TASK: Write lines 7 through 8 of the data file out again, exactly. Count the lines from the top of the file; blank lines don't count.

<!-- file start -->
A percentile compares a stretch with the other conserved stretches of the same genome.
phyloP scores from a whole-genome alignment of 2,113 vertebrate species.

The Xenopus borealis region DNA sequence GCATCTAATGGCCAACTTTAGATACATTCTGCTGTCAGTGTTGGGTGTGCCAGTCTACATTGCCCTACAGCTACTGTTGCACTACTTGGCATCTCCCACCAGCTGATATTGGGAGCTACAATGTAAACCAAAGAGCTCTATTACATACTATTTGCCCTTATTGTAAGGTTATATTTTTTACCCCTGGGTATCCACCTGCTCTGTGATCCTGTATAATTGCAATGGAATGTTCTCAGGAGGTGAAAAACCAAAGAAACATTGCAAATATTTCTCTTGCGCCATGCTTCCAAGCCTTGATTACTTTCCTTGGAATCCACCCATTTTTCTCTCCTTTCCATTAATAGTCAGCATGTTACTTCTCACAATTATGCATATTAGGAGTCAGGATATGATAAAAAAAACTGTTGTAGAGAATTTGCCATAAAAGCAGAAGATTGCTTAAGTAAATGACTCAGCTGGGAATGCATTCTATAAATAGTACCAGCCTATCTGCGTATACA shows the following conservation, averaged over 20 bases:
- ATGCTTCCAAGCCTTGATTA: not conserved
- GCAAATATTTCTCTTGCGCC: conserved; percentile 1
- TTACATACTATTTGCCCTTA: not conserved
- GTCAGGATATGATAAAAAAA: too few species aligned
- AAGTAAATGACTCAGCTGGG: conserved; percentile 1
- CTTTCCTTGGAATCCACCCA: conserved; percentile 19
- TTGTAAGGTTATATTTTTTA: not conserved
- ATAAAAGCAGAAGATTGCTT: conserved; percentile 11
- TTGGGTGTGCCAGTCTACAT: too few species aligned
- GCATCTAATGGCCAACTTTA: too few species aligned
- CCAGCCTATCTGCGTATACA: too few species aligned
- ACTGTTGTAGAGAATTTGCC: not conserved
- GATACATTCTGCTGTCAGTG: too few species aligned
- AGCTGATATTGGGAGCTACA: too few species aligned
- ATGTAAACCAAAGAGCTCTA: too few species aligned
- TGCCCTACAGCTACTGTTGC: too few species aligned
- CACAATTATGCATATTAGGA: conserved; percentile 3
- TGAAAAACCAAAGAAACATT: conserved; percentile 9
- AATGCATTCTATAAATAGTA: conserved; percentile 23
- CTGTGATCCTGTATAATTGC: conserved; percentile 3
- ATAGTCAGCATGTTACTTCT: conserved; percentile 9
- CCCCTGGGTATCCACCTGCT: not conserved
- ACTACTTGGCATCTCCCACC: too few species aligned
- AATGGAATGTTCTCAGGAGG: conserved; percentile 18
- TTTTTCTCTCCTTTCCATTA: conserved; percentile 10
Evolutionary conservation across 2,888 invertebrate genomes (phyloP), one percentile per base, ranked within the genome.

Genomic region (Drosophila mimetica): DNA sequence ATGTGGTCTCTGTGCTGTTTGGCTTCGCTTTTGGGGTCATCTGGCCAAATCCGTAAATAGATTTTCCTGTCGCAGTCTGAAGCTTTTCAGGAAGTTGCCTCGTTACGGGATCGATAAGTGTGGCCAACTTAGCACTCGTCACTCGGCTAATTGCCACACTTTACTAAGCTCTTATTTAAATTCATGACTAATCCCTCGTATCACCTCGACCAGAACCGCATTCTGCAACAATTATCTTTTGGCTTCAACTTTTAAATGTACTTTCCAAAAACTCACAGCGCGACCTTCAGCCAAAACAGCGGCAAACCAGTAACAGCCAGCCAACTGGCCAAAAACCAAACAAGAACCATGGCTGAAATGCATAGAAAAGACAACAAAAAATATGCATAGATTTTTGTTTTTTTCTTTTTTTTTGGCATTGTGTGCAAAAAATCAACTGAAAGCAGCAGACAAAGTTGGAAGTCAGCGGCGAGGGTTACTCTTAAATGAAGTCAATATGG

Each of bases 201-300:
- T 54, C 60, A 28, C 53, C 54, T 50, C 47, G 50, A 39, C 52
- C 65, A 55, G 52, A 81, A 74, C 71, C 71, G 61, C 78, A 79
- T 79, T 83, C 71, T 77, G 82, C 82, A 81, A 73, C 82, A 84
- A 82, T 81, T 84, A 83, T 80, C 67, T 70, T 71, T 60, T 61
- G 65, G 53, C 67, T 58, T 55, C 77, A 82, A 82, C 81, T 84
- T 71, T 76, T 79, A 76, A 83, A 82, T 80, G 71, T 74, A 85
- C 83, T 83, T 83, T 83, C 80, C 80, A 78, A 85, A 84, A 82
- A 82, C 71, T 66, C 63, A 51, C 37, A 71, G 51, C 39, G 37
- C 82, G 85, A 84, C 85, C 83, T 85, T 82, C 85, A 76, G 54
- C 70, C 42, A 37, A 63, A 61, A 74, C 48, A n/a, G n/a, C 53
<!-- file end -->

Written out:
- GTCAGGATATGATAAAAAAA: too few species aligned
- AAGTAAATGACTCAGCTGGG: conserved; percentile 1